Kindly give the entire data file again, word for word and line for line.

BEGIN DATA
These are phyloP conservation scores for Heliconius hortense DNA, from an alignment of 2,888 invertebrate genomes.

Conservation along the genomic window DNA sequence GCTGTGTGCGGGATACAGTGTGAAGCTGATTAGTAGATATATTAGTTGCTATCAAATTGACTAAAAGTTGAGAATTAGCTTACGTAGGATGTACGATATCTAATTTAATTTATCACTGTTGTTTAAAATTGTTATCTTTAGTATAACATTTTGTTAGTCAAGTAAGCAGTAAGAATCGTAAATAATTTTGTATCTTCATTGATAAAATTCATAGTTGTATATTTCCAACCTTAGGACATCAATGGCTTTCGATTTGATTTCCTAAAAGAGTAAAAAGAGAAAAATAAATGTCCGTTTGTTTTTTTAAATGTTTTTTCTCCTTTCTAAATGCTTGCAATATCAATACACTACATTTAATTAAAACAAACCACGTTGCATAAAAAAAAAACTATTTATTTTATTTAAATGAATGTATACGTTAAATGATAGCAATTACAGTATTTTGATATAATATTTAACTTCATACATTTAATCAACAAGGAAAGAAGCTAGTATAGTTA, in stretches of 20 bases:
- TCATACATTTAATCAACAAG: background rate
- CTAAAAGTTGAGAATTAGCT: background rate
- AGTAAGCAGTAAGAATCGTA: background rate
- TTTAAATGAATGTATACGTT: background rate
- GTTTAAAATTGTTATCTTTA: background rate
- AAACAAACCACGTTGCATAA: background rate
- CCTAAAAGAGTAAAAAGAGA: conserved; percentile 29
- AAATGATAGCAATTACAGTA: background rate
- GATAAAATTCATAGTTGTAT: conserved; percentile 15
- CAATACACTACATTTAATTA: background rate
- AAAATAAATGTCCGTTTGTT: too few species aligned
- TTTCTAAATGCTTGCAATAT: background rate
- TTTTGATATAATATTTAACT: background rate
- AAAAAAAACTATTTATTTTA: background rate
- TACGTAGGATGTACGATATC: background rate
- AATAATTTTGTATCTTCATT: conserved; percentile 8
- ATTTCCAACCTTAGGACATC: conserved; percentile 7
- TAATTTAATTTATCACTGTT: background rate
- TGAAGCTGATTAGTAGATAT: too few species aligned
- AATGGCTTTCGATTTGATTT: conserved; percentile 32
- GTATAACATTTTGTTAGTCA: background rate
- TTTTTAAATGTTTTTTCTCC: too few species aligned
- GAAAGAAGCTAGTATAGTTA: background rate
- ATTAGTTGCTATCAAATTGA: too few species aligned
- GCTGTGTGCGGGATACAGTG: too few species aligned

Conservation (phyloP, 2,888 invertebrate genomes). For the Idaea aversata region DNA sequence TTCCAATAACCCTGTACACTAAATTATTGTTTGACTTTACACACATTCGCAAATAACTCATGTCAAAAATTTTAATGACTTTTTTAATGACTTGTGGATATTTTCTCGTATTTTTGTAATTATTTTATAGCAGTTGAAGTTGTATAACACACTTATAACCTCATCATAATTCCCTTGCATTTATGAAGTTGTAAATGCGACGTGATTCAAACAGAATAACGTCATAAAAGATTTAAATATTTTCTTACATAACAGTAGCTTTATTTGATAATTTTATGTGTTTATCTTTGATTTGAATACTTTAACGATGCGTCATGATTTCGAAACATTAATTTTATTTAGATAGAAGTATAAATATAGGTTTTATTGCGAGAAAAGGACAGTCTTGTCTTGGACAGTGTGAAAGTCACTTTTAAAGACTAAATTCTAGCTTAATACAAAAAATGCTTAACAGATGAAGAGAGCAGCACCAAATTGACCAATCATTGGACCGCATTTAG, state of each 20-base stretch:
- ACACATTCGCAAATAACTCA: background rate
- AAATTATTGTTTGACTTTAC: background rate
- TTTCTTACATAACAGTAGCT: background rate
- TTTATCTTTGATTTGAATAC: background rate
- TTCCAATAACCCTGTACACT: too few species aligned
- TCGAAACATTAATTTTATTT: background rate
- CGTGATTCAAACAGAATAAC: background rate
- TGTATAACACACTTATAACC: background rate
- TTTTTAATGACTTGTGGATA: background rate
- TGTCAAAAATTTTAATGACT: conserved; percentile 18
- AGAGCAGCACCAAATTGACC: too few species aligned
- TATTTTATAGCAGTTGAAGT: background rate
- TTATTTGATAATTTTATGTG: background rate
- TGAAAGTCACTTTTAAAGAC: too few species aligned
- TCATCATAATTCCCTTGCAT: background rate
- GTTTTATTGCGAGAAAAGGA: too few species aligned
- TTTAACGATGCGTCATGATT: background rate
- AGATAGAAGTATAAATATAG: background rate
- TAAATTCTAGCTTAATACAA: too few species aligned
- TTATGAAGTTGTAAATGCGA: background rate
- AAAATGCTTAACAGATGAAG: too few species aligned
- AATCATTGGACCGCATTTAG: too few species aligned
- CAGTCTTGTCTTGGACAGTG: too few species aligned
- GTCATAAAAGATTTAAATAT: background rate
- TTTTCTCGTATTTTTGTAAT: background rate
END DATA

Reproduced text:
These are phyloP conservation scores for Heliconius hortense DNA, from an alignment of 2,888 invertebrate genomes.

Conservation along the genomic window DNA sequence GCTGTGTGCGGGATACAGTGTGAAGCTGATTAGTAGATATATTAGTTGCTATCAAATTGACTAAAAGTTGAGAATTAGCTTACGTAGGATGTACGATATCTAATTTAATTTATCACTGTTGTTTAAAATTGTTATCTTTAGTATAACATTTTGTTAGTCAAGTAAGCAGTAAGAATCGTAAATAATTTTGTATCTTCATTGATAAAATTCATAGTTGTATATTTCCAACCTTAGGACATCAATGGCTTTCGATTTGATTTCCTAAAAGAGTAAAAAGAGAAAAATAAATGTCCGTTTGTTTTTTTAAATGTTTTTTCTCCTTTCTAAATGCTTGCAATATCAATACACTACATTTAATTAAAACAAACCACGTTGCATAAAAAAAAAACTATTTATTTTATTTAAATGAATGTATACGTTAAATGATAGCAATTACAGTATTTTGATATAATATTTAACTTCATACATTTAATCAACAAGGAAAGAAGCTAGTATAGTTA, in stretches of 20 bases:
- TCATACATTTAATCAACAAG: background rate
- CTAAAAGTTGAGAATTAGCT: background rate
- AGTAAGCAGTAAGAATCGTA: background rate
- TTTAAATGAATGTATACGTT: background rate
- GTTTAAAATTGTTATCTTTA: background rate
- AAACAAACCACGTTGCATAA: background rate
- CCTAAAAGAGTAAAAAGAGA: conserved; percentile 29
- AAATGATAGCAATTACAGTA: background rate
- GATAAAATTCATAGTTGTAT: conserved; percentile 15
- CAATACACTACATTTAATTA: background rate
- AAAATAAATGTCCGTTTGTT: too few species aligned
- TTTCTAAATGCTTGCAATAT: background rate
- TTTTGATATAATATTTAACT: background rate
- AAAAAAAACTATTTATTTTA: background rate
- TACGTAGGATGTACGATATC: background rate
- AATAATTTTGTATCTTCATT: conserved; percentile 8
- ATTTCCAACCTTAGGACATC: conserved; percentile 7
- TAATTTAATTTATCACTGTT: background rate
- TGAAGCTGATTAGTAGATAT: too few species aligned
- AATGGCTTTCGATTTGATTT: conserved; percentile 32
- GTATAACATTTTGTTAGTCA: background rate
- TTTTTAAATGTTTTTTCTCC: too few species aligned
- GAAAGAAGCTAGTATAGTTA: background rate
- ATTAGTTGCTATCAAATTGA: too few species aligned
- GCTGTGTGCGGGATACAGTG: too few species aligned

Conservation (phyloP, 2,888 invertebrate genomes). For the Idaea aversata region DNA sequence TTCCAATAACCCTGTACACTAAATTATTGTTTGACTTTACACACATTCGCAAATAACTCATGTCAAAAATTTTAATGACTTTTTTAATGACTTGTGGATATTTTCTCGTATTTTTGTAATTATTTTATAGCAGTTGAAGTTGTATAACACACTTATAACCTCATCATAATTCCCTTGCATTTATGAAGTTGTAAATGCGACGTGATTCAAACAGAATAACGTCATAAAAGATTTAAATATTTTCTTACATAACAGTAGCTTTATTTGATAATTTTATGTGTTTATCTTTGATTTGAATACTTTAACGATGCGTCATGATTTCGAAACATTAATTTTATTTAGATAGAAGTATAAATATAGGTTTTATTGCGAGAAAAGGACAGTCTTGTCTTGGACAGTGTGAAAGTCACTTTTAAAGACTAAATTCTAGCTTAATACAAAAAATGCTTAACAGATGAAGAGAGCAGCACCAAATTGACCAATCATTGGACCGCATTTAG, state of each 20-base stretch:
- ACACATTCGCAAATAACTCA: background rate
- AAATTATTGTTTGACTTTAC: background rate
- TTTCTTACATAACAGTAGCT: background rate
- TTTATCTTTGATTTGAATAC: background rate
- TTCCAATAACCCTGTACACT: too few species aligned
- TCGAAACATTAATTTTATTT: background rate
- CGTGATTCAAACAGAATAAC: background rate
- TGTATAACACACTTATAACC: background rate
- TTTTTAATGACTTGTGGATA: background rate
- TGTCAAAAATTTTAATGACT: conserved; percentile 18
- AGAGCAGCACCAAATTGACC: too few species aligned
- TATTTTATAGCAGTTGAAGT: background rate
- TTATTTGATAATTTTATGTG: background rate
- TGAAAGTCACTTTTAAAGAC: too few species aligned
- TCATCATAATTCCCTTGCAT: background rate
- GTTTTATTGCGAGAAAAGGA: too few species aligned
- TTTAACGATGCGTCATGATT: background rate
- AGATAGAAGTATAAATATAG: background rate
- TAAATTCTAGCTTAATACAA: too few species aligned
- TTATGAAGTTGTAAATGCGA: background rate
- AAAATGCTTAACAGATGAAG: too few species aligned
- AATCATTGGACCGCATTTAG: too few species aligned
- CAGTCTTGTCTTGGACAGTG: too few species aligned
- GTCATAAAAGATTTAAATAT: background rate
- TTTTCTCGTATTTTTGTAAT: background rate